Southern California Section of the Society of Plastics Engineers
Promoting the scientific and engineering knowledge pertaining to plastics.
Continuous improvement has become a mode of life for any manufacturing enterprise including plastics manufacturing. In this mode of continuous improvement many approaches and trends (and some would call fads) have emerged and become part of our manufacturing lexicon. For instance, philosophies such as Total Quality Management, Just In Time, Lean Manufacturing and Six Sigma as well as more specific tools and methods such as Poka-Yoke, SPC, Single Minute Exchange Die (SMED), DMAIC cycles, fishbone diagrams, etc. In this article I will explore what Six Sigma (6) is and how it has evolved and been used.
Six Sigma (6) started as a statistical quantification of process capability. Simply put, your process variation at 6 should be equal or smaller than the tolerance band for the feature. This would lead to a defect rate of less than 3.4 parts per million. In order to achieve six sigma levels of quality, thus, it is necessary to improve process capability to this level. In reality, a manufacturing facility will determine the proper ‘sigma level’ for the desired capability based on product specifications. Six sigma techniques are then applied to reduce process variability
A six sigma effort will typically include a DMAIC (Define, Measure, Analyze, Improve and Control)
- In the Define step the project goals are determined. These can be reduction in variability, production
time, cost, etc.
- In the Measure step the relevant raw data will be collected. For instance, scrap rates, time studies, part weights, cycle times, melt temperatures, etc.
- In the Analyze step the raw data will be analyzed and there are many tools that are used in this process. The most common tools include statistical (ANOVA, Gage R&R, Taguchi methods), graphical (pareto charts, flowcharts, ishikawa/cause-effect/fishbone diagrams), “5 why” analysis, Root cause analysis, Value Stream Mapping, among many others. It is important to note that many of these tools are used in improvement efforts independent of six sigma efforts as well, which leads to confusionof what six sigma is.
-In the Improve step the process is changed based on the results of the Analyze step. This could be a change in raw materials, procedures, equipment, training, facility layout, etc. The solution to be implemented in the improve step will generally provide a return on the investment that is justified with the data and results from the previous two steps. In this manner it is easier to avoid money losing initiatives, particularly when equipment purchase or major layout changes are executed. In fact, GE claimed to have executed six sigma projects that contributed over one billion dollars to profits.
-In the control step the systems and tools are put in place to ensure that the changes will remain effective. For instance fool-proofing (poka-yoke) and SPC (Statistical Process Control) tools are put in place.
The body of knowledge for application of these tools is extensive and led to the development of specialists within organizations. Certifications that cover this body of knowledge have been developed by various entities including by some companies for internal purposes. It is important to note that for this reason the standards for each certification will vary. However, they generally do overlap. The American Society for Quality (ASQ.org) offers a set of certifications related to six sigma. The most common certification levels are a “Green Belt” and “Black Belt”. The Green Belt typically involves the basic tools used in Six Sigma including some of the statistical tools as well as in depth knowledge of the DMAIC process. Green Belts are expected to work under the supervision (in six sigma issues) of a Black Belt. The Black Belt certification includes team and leadership concepts as well as more depth in the general body of knowledge with regards to tools.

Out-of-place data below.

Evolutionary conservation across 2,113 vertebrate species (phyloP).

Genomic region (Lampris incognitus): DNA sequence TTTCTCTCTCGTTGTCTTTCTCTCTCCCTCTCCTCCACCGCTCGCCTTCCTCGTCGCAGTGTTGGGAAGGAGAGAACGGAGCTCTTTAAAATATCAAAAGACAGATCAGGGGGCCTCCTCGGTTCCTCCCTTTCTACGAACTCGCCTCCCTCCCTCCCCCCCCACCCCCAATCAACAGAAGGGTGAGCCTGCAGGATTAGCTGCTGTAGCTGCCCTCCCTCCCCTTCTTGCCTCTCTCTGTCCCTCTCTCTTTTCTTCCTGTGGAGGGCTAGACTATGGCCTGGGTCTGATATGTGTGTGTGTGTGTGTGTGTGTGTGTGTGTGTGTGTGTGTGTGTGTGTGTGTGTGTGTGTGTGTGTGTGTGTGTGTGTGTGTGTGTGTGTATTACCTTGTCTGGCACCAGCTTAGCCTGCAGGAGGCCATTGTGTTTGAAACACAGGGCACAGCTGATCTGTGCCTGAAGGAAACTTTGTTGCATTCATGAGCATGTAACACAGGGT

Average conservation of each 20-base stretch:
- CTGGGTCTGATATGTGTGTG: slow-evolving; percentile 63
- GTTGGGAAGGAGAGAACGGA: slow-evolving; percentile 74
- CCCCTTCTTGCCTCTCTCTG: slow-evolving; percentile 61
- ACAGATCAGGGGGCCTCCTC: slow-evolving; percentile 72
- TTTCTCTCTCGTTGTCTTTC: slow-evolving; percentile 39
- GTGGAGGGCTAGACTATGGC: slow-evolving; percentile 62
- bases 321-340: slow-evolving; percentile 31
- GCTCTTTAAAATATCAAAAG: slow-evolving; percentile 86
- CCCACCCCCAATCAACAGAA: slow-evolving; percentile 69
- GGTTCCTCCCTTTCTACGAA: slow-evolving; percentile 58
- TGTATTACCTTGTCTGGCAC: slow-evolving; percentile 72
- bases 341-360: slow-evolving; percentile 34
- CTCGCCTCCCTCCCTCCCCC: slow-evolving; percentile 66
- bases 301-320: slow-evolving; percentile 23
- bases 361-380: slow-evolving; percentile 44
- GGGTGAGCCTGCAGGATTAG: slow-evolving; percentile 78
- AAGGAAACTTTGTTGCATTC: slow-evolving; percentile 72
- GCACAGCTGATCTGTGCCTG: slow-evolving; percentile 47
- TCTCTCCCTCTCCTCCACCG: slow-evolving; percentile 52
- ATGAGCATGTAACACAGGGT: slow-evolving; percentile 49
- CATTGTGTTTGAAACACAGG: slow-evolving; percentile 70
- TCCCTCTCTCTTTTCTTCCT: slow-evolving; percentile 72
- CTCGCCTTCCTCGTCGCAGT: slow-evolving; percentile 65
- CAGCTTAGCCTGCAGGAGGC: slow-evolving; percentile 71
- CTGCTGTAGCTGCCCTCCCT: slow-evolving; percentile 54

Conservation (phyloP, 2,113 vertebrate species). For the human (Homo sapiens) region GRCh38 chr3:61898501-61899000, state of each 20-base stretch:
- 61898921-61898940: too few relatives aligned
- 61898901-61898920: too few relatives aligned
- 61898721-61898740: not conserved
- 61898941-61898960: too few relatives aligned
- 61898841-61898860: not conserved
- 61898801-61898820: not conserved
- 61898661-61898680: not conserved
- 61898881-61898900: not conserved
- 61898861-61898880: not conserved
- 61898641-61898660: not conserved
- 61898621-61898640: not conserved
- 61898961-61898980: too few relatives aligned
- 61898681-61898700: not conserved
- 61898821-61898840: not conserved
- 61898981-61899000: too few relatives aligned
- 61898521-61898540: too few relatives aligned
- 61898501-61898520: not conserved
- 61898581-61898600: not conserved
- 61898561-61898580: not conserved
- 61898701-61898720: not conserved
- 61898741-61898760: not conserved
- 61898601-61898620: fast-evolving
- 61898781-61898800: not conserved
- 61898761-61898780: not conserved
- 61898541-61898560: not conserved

Six sigma is often confused with other process improvement and system management philosophies such as TQM and Lean Manufacturing. For example, cycle time reduction is often a goal of six sigma efforts, so what does cycle time have with the original definition of reducing product variability? Well, not much, but the tools used in six sigma efforts can be readily used for other goals thus leading to “lean-sigma” efforts. In these cases companies have undertaken lean manufacturing improvements by using six sigma tools and methodologies. Again, some of the tools are complementary and commonly shared with the goal of improving processes. The reality is that many of the process improvement
methodologies such as TPM, QRM, Lean, Six Sigma and TQM have overlapping methods, tools and objectives.
In conclusion, six sigma is an improvement system based on the DMAIC cycle with many associated tools. These tools can be used to improve many processes and products within a manufacturing facility. If these skills do not exist within your facility to pursue these continuous improvement projects hiring or developing green/black belt certified personnel can be a route to acquire these skills. My recommendation would be to someone who is already a plastics processing professional obtain these certifications if needed.
By becoming a member of SPE, you become part of
the world's most expanded society for plastics
professionals. With people connections in 84 countries
around the world and a contact database of over 15000
members. That's just the beginning....
To learn more about SPE member benefits visit
SPE's national website www.4spe.org